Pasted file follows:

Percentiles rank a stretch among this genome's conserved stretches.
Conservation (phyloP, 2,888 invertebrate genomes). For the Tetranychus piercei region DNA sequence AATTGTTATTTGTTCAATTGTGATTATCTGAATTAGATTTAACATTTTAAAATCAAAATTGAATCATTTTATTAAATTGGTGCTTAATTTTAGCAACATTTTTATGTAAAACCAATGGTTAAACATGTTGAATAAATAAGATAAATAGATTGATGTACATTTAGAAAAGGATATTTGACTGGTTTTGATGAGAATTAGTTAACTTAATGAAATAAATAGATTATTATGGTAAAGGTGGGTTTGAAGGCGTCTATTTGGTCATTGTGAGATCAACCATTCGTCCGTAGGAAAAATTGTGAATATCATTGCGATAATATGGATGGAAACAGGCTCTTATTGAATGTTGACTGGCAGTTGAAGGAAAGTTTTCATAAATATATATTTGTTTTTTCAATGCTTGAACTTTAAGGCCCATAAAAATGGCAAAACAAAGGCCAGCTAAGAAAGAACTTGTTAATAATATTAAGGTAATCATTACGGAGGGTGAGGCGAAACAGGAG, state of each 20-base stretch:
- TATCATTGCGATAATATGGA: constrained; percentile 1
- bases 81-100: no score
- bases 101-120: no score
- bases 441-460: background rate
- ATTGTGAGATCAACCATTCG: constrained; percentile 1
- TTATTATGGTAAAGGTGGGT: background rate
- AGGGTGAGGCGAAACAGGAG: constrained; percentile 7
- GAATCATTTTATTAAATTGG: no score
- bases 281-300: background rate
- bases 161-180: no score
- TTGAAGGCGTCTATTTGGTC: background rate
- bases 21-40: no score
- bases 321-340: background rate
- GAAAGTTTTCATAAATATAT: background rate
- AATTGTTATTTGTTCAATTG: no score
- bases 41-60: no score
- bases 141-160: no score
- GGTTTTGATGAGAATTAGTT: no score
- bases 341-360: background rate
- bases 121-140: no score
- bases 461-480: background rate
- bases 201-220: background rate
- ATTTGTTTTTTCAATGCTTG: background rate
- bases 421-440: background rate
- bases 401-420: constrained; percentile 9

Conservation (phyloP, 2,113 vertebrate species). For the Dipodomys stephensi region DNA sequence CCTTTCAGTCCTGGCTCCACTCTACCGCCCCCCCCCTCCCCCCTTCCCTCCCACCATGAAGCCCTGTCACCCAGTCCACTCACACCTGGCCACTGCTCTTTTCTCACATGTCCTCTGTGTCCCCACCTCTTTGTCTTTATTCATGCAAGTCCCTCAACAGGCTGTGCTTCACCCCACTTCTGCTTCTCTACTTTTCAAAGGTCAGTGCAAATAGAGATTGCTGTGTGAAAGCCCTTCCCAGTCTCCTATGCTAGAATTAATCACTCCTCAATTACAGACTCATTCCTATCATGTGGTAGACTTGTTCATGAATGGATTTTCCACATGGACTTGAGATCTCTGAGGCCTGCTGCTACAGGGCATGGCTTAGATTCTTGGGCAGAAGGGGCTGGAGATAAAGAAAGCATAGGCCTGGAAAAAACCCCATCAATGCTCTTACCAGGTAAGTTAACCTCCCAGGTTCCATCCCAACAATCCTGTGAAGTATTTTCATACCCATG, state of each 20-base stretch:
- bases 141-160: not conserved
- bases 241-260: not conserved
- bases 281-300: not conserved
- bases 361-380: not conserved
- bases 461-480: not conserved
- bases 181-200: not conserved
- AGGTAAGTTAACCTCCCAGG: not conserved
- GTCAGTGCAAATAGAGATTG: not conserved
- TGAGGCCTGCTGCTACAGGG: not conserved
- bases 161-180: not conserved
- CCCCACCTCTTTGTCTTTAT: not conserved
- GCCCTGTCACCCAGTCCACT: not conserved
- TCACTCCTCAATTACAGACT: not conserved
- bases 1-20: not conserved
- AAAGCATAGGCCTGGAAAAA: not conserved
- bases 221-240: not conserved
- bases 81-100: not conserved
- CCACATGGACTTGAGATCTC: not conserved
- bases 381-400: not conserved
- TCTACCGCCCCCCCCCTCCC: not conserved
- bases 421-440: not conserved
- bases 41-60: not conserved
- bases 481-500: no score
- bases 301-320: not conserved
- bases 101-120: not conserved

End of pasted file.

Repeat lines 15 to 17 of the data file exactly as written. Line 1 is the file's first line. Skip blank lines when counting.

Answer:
- bases 321-340: background rate
- GAAAGTTTTCATAAATATAT: background rate
- AATTGTTATTTGTTCAATTG: no score